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Footprints: Thelma Stewart - A trailblazer in education

Published:Monday | July 20, 2015 | 12:00 AM
Thelma Stewart

Thelma Stewart was born to Samuel and Ivy Stewart in the rural town of Frankfield, Clarendon, 94 years ago.

Being of humble circumstances, she realised that education was the route to take her places. She was an 'A' student from the word go, excelling at the pupil teacher's exams, and at The Bethlehem Moravian College - Malvern, then continuing the tradition at Pratt Institute of Technology and Columbia University in New York.

She was to top it off with a doctorate in education from Walden College in the early '80s.

While on this journey, she taught in several schools across the island, where she was a great inspiration to teachers and students alike. Also of note, she cared for her younger siblings financially and ensured that they were making use of educational opportunities.

She was a caring person who stressed to others the importance of sharing with the less fortunate.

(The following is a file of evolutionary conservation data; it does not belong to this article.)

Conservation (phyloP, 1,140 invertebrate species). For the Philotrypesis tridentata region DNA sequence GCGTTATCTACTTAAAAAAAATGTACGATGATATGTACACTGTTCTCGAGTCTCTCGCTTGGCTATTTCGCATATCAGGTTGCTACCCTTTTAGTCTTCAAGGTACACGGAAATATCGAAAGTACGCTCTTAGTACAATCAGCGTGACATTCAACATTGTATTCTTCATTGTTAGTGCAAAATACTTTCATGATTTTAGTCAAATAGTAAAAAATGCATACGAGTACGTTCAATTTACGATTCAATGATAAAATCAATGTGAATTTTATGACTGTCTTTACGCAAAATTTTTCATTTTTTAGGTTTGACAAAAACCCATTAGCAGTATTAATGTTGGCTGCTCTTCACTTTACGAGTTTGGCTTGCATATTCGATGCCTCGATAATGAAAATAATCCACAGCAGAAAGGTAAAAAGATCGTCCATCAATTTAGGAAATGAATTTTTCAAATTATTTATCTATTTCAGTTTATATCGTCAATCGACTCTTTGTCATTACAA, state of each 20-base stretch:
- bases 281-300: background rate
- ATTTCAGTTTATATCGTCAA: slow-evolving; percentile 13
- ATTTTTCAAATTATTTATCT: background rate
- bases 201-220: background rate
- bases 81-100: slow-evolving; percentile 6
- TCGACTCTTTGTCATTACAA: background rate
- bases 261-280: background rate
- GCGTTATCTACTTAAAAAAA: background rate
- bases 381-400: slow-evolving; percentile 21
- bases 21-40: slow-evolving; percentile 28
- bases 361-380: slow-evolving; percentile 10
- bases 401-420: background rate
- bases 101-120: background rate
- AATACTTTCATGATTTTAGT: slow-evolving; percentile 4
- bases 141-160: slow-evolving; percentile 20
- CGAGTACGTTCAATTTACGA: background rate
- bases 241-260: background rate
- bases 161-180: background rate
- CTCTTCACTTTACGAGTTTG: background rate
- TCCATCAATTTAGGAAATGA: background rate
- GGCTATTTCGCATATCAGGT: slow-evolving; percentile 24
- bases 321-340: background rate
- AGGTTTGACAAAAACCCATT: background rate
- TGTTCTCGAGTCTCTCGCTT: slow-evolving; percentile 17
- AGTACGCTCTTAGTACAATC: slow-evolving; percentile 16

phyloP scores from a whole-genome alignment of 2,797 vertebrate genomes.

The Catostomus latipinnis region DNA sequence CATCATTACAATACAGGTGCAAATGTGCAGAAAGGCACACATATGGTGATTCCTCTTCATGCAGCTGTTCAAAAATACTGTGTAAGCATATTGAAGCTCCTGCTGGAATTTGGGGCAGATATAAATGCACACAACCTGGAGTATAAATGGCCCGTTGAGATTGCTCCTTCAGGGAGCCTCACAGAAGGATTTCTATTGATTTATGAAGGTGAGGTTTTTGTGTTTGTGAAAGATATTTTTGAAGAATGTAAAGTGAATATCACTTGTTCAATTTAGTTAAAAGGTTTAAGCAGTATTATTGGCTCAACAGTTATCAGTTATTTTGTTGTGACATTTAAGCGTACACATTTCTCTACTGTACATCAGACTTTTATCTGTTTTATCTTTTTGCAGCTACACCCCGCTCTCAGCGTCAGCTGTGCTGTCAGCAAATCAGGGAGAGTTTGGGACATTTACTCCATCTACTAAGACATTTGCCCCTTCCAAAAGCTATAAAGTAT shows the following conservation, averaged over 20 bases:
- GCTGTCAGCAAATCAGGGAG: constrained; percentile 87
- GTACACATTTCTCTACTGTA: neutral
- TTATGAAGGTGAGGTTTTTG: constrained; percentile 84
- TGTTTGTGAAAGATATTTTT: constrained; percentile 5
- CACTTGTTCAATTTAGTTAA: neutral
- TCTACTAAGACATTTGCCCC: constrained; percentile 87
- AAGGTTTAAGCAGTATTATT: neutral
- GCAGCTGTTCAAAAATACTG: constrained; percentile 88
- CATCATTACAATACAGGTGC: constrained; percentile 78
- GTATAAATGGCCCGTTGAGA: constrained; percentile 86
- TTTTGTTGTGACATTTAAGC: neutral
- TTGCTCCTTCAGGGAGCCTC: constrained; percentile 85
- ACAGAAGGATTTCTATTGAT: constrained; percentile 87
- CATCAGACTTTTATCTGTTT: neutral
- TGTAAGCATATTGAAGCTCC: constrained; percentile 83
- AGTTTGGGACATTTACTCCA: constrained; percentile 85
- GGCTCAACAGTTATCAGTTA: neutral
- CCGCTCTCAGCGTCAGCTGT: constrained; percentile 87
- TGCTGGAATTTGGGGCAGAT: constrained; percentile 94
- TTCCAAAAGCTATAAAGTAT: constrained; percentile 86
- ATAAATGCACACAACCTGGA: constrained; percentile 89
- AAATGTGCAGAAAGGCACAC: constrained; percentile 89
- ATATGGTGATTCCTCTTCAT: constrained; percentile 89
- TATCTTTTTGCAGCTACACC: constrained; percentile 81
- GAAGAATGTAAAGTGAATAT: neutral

After completing her master's at Columbia, she returned home and joined the Ministry of Education as an education officer, eventually attaining the position of senior chief education officer.

She brought much innovation, vigor and foresight to those positions.

Stewart was one of the pioneers who conceptualised and implemented the Caribbean Examinations Council (CXC), and Professor Sir Roy Augier remembered her sterling contribution to the inaugural committee.

She wrote some of the CXC textbooks on home management, and was an examiner for many years.

Stewart was also managing director of the Family Life Education programme in the Ministry of Education, a project set up to introduce the subject in schools. She wrote handbooks on the subject. These were in demand both in Jamaica and further afield.

In later years, she wrote a book on the elderly, which outlines a wide range of topics pertaining to the elderly, the process of aging, caring for and nutrition, investment, wills, etc.

She served on numerous committees, particularly those dealing with population, the elderly, and home management.

Stewart is survived by seven of her 11 siblings and many other relatives and friends.

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